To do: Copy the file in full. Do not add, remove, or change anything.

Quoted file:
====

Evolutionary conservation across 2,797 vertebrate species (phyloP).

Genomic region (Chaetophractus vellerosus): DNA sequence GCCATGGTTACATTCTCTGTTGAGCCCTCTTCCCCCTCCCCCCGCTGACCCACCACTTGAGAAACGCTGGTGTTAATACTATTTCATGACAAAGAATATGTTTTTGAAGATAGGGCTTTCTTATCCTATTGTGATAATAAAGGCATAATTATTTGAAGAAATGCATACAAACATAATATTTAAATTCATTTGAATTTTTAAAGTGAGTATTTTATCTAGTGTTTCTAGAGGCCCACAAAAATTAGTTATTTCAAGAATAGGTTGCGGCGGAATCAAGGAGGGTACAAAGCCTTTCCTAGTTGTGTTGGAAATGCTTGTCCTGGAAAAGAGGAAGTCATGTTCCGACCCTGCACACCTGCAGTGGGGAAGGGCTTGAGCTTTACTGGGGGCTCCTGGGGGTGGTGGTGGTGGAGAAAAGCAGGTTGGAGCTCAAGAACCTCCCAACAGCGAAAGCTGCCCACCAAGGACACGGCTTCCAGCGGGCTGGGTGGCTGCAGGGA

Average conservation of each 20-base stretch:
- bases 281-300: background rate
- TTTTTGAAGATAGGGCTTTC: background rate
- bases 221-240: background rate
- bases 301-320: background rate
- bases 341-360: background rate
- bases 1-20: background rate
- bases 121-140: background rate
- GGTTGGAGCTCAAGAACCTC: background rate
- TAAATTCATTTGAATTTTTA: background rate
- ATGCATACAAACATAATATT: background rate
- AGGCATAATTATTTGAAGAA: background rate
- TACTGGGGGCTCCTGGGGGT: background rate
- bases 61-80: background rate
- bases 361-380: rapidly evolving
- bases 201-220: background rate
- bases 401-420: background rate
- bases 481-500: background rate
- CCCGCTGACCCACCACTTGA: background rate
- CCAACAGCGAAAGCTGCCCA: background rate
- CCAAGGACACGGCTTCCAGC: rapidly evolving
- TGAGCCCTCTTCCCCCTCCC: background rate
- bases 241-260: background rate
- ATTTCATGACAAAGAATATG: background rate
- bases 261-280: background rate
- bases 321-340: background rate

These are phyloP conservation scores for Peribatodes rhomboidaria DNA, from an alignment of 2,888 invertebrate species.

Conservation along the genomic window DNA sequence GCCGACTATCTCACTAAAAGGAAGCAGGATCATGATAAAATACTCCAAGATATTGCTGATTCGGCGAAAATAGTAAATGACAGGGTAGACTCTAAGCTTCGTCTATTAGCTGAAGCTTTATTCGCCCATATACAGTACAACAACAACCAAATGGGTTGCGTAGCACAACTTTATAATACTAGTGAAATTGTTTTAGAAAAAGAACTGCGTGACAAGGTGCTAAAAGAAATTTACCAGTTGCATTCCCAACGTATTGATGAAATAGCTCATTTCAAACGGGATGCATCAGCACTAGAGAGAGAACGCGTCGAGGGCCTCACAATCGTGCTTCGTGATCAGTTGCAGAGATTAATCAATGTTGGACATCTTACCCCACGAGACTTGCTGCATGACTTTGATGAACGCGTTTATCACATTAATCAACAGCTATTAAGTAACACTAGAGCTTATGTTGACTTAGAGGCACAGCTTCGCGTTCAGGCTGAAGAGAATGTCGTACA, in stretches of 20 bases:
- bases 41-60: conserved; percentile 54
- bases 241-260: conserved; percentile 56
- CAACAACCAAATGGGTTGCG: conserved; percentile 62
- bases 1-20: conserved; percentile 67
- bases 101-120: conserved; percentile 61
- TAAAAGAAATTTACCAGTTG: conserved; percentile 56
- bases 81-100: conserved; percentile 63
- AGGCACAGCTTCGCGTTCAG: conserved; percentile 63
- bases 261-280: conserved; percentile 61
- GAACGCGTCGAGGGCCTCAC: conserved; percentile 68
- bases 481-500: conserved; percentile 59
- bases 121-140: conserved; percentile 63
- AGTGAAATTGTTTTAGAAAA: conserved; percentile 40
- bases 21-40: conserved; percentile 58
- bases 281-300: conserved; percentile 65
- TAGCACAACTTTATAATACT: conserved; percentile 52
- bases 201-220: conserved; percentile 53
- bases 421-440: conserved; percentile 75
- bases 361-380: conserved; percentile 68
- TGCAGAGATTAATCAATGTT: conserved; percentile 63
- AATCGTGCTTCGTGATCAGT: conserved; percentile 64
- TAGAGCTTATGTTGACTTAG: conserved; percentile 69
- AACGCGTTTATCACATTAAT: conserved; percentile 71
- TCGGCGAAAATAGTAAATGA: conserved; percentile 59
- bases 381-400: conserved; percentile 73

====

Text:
Evolutionary conservation across 2,797 vertebrate species (phyloP).

Genomic region (Chaetophractus vellerosus): DNA sequence GCCATGGTTACATTCTCTGTTGAGCCCTCTTCCCCCTCCCCCCGCTGACCCACCACTTGAGAAACGCTGGTGTTAATACTATTTCATGACAAAGAATATGTTTTTGAAGATAGGGCTTTCTTATCCTATTGTGATAATAAAGGCATAATTATTTGAAGAAATGCATACAAACATAATATTTAAATTCATTTGAATTTTTAAAGTGAGTATTTTATCTAGTGTTTCTAGAGGCCCACAAAAATTAGTTATTTCAAGAATAGGTTGCGGCGGAATCAAGGAGGGTACAAAGCCTTTCCTAGTTGTGTTGGAAATGCTTGTCCTGGAAAAGAGGAAGTCATGTTCCGACCCTGCACACCTGCAGTGGGGAAGGGCTTGAGCTTTACTGGGGGCTCCTGGGGGTGGTGGTGGTGGAGAAAAGCAGGTTGGAGCTCAAGAACCTCCCAACAGCGAAAGCTGCCCACCAAGGACACGGCTTCCAGCGGGCTGGGTGGCTGCAGGGA

Average conservation of each 20-base stretch:
- bases 281-300: background rate
- TTTTTGAAGATAGGGCTTTC: background rate
- bases 221-240: background rate
- bases 301-320: background rate
- bases 341-360: background rate
- bases 1-20: background rate
- bases 121-140: background rate
- GGTTGGAGCTCAAGAACCTC: background rate
- TAAATTCATTTGAATTTTTA: background rate
- ATGCATACAAACATAATATT: background rate
- AGGCATAATTATTTGAAGAA: background rate
- TACTGGGGGCTCCTGGGGGT: background rate
- bases 61-80: background rate
- bases 361-380: rapidly evolving
- bases 201-220: background rate
- bases 401-420: background rate
- bases 481-500: background rate
- CCCGCTGACCCACCACTTGA: background rate
- CCAACAGCGAAAGCTGCCCA: background rate
- CCAAGGACACGGCTTCCAGC: rapidly evolving
- TGAGCCCTCTTCCCCCTCCC: background rate
- bases 241-260: background rate
- ATTTCATGACAAAGAATATG: background rate
- bases 261-280: background rate
- bases 321-340: background rate

These are phyloP conservation scores for Peribatodes rhomboidaria DNA, from an alignment of 2,888 invertebrate species.

Conservation along the genomic window DNA sequence GCCGACTATCTCACTAAAAGGAAGCAGGATCATGATAAAATACTCCAAGATATTGCTGATTCGGCGAAAATAGTAAATGACAGGGTAGACTCTAAGCTTCGTCTATTAGCTGAAGCTTTATTCGCCCATATACAGTACAACAACAACCAAATGGGTTGCGTAGCACAACTTTATAATACTAGTGAAATTGTTTTAGAAAAAGAACTGCGTGACAAGGTGCTAAAAGAAATTTACCAGTTGCATTCCCAACGTATTGATGAAATAGCTCATTTCAAACGGGATGCATCAGCACTAGAGAGAGAACGCGTCGAGGGCCTCACAATCGTGCTTCGTGATCAGTTGCAGAGATTAATCAATGTTGGACATCTTACCCCACGAGACTTGCTGCATGACTTTGATGAACGCGTTTATCACATTAATCAACAGCTATTAAGTAACACTAGAGCTTATGTTGACTTAGAGGCACAGCTTCGCGTTCAGGCTGAAGAGAATGTCGTACA, in stretches of 20 bases:
- bases 41-60: conserved; percentile 54
- bases 241-260: conserved; percentile 56
- CAACAACCAAATGGGTTGCG: conserved; percentile 62
- bases 1-20: conserved; percentile 67
- bases 101-120: conserved; percentile 61
- TAAAAGAAATTTACCAGTTG: conserved; percentile 56
- bases 81-100: conserved; percentile 63
- AGGCACAGCTTCGCGTTCAG: conserved; percentile 63
- bases 261-280: conserved; percentile 61
- GAACGCGTCGAGGGCCTCAC: conserved; percentile 68
- bases 481-500: conserved; percentile 59
- bases 121-140: conserved; percentile 63
- AGTGAAATTGTTTTAGAAAA: conserved; percentile 40
- bases 21-40: conserved; percentile 58
- bases 281-300: conserved; percentile 65
- TAGCACAACTTTATAATACT: conserved; percentile 52
- bases 201-220: conserved; percentile 53
- bases 421-440: conserved; percentile 75
- bases 361-380: conserved; percentile 68
- TGCAGAGATTAATCAATGTT: conserved; percentile 63
- AATCGTGCTTCGTGATCAGT: conserved; percentile 64
- TAGAGCTTATGTTGACTTAG: conserved; percentile 69
- AACGCGTTTATCACATTAAT: conserved; percentile 71
- TCGGCGAAAATAGTAAATGA: conserved; percentile 59
- bases 381-400: conserved; percentile 73